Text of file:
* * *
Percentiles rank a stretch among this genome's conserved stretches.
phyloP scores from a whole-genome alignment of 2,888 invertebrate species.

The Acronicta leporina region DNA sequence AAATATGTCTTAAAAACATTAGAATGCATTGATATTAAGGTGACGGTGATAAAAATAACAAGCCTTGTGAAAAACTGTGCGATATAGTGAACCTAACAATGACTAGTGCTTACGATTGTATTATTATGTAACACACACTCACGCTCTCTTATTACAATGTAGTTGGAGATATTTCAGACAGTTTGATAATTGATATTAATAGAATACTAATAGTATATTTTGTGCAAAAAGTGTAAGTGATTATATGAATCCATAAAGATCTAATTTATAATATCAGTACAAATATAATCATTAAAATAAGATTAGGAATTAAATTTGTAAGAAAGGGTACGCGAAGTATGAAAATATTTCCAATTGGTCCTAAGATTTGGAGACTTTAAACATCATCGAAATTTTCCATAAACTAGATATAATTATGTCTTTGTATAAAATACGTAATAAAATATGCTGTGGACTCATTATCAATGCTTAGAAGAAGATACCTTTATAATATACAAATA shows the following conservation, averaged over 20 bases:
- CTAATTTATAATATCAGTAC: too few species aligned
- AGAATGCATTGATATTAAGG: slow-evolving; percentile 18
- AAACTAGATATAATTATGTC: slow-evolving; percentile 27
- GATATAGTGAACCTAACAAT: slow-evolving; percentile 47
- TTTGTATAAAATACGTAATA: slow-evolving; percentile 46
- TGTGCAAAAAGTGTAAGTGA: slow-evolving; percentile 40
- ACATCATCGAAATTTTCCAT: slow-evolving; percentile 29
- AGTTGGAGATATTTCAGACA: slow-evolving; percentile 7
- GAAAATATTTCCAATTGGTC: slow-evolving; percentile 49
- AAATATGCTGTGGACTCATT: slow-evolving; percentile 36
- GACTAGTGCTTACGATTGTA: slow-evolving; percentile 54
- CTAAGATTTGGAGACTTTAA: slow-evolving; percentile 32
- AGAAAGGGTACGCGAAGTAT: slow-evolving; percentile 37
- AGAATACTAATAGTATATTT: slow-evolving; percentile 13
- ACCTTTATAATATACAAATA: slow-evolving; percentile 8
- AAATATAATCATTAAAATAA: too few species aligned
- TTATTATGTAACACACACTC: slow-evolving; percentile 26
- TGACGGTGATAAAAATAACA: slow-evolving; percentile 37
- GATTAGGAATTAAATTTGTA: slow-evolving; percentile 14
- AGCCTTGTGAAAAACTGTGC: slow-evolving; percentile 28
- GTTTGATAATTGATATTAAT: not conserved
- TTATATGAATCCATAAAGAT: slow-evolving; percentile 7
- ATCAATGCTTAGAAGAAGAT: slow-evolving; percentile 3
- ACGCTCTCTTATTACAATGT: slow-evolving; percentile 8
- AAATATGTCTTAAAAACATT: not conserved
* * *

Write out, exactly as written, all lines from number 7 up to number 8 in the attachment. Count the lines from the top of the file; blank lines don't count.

- GATATAGTGAACCTAACAAT: slow-evolving; percentile 47
- TTTGTATAAAATACGTAATA: slow-evolving; percentile 46